When you are arrested for DWI in St. Paul or Minneapolis, you are read your Miranda Rights. The Miranda Rights reference some of the rights that are specified in the Fifth Amendment to the U.S. Constitution. It is part of the first ten amendments that were adopted at the same time. They were adopted at the same time because they were what the authors of the Constitution felt were the most important and this resulted in them giving them the name The Bill of Rights.
The 5th Amendment says that no person should be contained to answer for a crime unless a Grand Jury presents and indictment. The Fifth Amendment also gives a person the right to not self-incriminate themselves. This means that is you are facing a criminal charge, such as DWI or an implied consent proceeding, you are guaranteed these specific rights.
The provision against self-incrimination is made clear in the Miranda Rights when the law enforcement officer tells you that you have the right to remain silent. They further back this statement up by saying that anything you say or do can be used against you in court. The officer also advises you that you have the right to an attorney. If you are unable to afford an attorney, one will be appointed to your case.
So the basic rights that are reflected in the Miranda Rights include the right to not self-incriminate and the right to have a criminal defense attorney by your side throughout all proceedings.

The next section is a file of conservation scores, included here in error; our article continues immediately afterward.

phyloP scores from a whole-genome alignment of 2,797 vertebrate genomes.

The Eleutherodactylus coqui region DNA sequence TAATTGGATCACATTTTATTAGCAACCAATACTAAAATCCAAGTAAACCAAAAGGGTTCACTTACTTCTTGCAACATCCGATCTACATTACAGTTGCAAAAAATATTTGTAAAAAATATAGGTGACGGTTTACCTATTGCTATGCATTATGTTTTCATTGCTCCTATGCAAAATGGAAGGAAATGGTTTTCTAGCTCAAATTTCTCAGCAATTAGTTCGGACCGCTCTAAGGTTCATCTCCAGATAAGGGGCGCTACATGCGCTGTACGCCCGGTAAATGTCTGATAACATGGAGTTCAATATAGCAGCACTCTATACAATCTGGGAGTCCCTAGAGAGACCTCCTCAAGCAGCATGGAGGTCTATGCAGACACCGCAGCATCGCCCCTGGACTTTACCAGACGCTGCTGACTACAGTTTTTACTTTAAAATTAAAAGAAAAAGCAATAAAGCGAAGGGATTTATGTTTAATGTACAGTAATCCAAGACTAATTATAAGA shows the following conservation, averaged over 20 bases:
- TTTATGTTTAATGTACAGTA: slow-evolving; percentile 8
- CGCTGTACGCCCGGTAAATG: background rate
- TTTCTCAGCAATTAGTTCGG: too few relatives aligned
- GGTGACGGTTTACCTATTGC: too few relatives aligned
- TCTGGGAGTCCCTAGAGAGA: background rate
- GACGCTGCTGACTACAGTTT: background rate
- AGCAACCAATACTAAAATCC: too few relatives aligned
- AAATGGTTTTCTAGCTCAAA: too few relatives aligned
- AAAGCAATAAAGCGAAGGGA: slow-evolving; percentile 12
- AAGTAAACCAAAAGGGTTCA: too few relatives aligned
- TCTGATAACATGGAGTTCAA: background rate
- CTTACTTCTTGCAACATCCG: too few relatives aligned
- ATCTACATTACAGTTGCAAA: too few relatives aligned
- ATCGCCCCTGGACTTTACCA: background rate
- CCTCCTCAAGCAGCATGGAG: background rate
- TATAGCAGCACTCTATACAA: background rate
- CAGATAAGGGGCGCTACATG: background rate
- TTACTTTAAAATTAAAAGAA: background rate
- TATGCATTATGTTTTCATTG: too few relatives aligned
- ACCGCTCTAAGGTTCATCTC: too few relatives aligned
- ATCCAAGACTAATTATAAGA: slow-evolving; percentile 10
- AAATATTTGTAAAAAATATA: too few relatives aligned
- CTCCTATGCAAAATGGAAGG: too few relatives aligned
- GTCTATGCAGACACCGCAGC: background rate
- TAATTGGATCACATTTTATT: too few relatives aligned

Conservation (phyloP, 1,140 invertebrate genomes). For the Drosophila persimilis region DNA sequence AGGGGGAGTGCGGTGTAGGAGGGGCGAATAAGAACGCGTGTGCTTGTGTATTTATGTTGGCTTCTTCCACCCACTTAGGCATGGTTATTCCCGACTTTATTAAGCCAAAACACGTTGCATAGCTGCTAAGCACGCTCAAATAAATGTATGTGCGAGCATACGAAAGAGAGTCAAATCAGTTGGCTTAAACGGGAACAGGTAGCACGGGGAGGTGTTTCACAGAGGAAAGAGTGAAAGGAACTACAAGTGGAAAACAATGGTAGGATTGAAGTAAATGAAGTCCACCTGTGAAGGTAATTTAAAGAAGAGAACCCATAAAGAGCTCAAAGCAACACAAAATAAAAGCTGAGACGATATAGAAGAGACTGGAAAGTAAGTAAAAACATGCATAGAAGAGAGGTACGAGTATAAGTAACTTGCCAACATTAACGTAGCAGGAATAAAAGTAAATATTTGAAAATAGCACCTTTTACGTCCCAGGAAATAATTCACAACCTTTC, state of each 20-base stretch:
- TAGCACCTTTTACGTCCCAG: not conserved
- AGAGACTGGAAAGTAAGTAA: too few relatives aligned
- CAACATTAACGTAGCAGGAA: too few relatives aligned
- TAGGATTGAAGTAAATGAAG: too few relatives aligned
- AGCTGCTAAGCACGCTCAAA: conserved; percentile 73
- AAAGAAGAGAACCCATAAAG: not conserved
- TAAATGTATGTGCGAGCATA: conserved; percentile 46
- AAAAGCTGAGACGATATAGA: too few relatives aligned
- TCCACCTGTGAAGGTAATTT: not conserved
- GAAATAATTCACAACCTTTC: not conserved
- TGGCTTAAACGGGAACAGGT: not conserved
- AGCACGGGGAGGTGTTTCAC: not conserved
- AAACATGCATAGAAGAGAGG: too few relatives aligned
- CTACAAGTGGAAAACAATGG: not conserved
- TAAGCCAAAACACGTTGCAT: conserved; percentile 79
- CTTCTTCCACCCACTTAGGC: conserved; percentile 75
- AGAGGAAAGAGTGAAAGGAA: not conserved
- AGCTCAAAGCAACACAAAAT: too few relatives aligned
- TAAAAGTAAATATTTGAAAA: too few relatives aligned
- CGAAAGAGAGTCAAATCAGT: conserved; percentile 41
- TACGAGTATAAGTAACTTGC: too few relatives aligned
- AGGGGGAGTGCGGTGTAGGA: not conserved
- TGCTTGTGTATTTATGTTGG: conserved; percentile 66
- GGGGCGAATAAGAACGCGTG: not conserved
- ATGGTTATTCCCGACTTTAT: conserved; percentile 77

But where does the right to an attorney come from in the Miranda Warning?
The Sixth Amendment also contains important rights. The Sixth Amendment says that the accused has the right to a public and speedy trial by an impartial jury of the State and district where the crime was allegedly committed. The law will determine which district the case should be tried in. The defendant is to be advised of the charges against them and they may be confronted with the witnesses against him or her. At the same time, the defendant can produce their own witnesses and have “Assistance of Counsel” present.
In order for the Miranda Rights to be effective in the situation, three factors must be present: You must be in police custody, the police must be questioning you, and you must assert your Miranda Rights.
When you are arrested for alleged DWI, the police will as you if you waive your right to remain silent. They do this by asking you to talk to them. You do not have to waive this right. The police may make you feel like talking to them will result in your release. You can verbally and clearly assert your rights. If you do choose to waive your Miranda Rights, then any statement that you make to the police can be held against you in court.
Your Miranda Rights will not protect you against police questioning against your will, but it is your right to remain silent. You do not have to tell an officer that you had anything to drink because this information could be used against you.